intentions can have a physical influence.
How conscious is witchcraft?
• pg. 145 – Conscious or unconscious witchcraft is conflict, but not all conflict is
witchcraft.
Definitions of illness and witchcraft sometimes suggest and challenge Western ideas
about mental illness.
• For example, the progression of afflictions that can lead to the heart beating hard,
palpitations can be seen as correlating to anxiety
• Fear is seen to be located in the heart, as well as madness
• Using witchcraft is a way to look for solutions for problems that involve
manipulating external conditions. Practice of witchcraft investigates possible
sources of the problem by examining social structures, relationships of the afflicted.
• Process through which witchcraft is carried very 'scientific' in method and intent,
with the same goal – to cure the afflicted
• Question: to what extent is witchcraft simply a different interpretation of the same
phenomena described by biomedicine?
• Head afflictions are interpreted to be due to a curse, or the displeasure of the
ancestors
• Haitian case study: the woman whose husband died, but could not afford proper
burial. Later she was afflicted with nightmares and a head affliction that she saw
to have been the spirit of her dead husband psychically afflicting her
head/body/organ system.
• Illness is seen to concern the individual's body, but also is interpreted through
family/kinship/national/political terms that reflect the tensions and concerns of
each.
• pg. 182 – madness
• performing actions that are seen as taboo can also cause bodily affliction as a
form of punishment
• ex., men and women who played with or stepped on a nkisi were afflicted with
madness
• Madness as described by these men and women strongly resemble biomedical
definitions of schizophrenia (hallucinations, disorganization of thought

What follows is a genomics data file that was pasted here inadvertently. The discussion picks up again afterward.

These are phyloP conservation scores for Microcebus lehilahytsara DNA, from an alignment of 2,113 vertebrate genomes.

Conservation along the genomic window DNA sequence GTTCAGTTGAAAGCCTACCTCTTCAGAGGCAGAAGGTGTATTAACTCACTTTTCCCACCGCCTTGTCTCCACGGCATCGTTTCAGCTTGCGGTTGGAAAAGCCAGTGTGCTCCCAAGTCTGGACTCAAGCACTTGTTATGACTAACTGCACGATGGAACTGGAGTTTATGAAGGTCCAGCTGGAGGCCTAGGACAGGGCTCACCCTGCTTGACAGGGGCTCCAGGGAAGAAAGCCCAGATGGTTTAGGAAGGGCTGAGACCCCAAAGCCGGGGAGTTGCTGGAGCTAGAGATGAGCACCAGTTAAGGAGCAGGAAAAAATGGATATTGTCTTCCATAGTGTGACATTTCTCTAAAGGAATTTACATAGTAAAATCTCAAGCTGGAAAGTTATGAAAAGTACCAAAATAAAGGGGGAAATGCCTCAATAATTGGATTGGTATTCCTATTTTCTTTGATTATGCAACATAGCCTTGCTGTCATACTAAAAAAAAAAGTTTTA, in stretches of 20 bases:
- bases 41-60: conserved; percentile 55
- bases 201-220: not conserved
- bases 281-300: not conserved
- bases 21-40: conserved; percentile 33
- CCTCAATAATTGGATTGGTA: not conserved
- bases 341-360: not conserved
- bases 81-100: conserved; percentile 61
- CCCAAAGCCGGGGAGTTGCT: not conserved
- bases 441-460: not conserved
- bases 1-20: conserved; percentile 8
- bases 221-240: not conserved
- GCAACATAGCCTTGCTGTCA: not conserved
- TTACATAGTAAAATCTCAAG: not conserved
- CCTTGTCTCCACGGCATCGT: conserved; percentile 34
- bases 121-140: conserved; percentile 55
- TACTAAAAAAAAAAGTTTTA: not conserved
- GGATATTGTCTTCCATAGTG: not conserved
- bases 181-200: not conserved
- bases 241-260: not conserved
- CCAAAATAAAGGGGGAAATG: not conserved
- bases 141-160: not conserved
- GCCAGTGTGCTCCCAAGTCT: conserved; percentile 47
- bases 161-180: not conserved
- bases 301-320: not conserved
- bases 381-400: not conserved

processes – the start of 'madness' is like psychotic illness with incoherent speech,
hearing voices inside head, paranoia)
• Interesting to note that these categories and definitions may be universal – even
in Western contexts, schizophrenics are often linked to magical activities geared
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towards increasing their power.
Alien abduction often cited by schizophrenics – is there a correlation with
spiritual possession, perhaps the same experience, only described through a
Western analogue?
• To what extent are experiences universal, that is, common to all human beings?
Or are all phenomena dependent upon culturally specific perceptions?
• Threat of being afflicted with madness a form of disciplinary control and power
over citizens.
The practice of witchcraft can be seen as a form of resistance to social norms or as
a means of controlling external factors. Likewise, the use of witchcraft deeply
implicates notions of guilt as a major factor in maintaining social order
How to interpret reality – what is the purpose of labeling them as ill if they don't
feel as if they are ill?
• Those defined as 'ill' by society are seen to pose some kind of harm to society
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21A.460J / WGS.620J Medicine, Religion and Politics in Africa and the African Diaspora
Spring 2005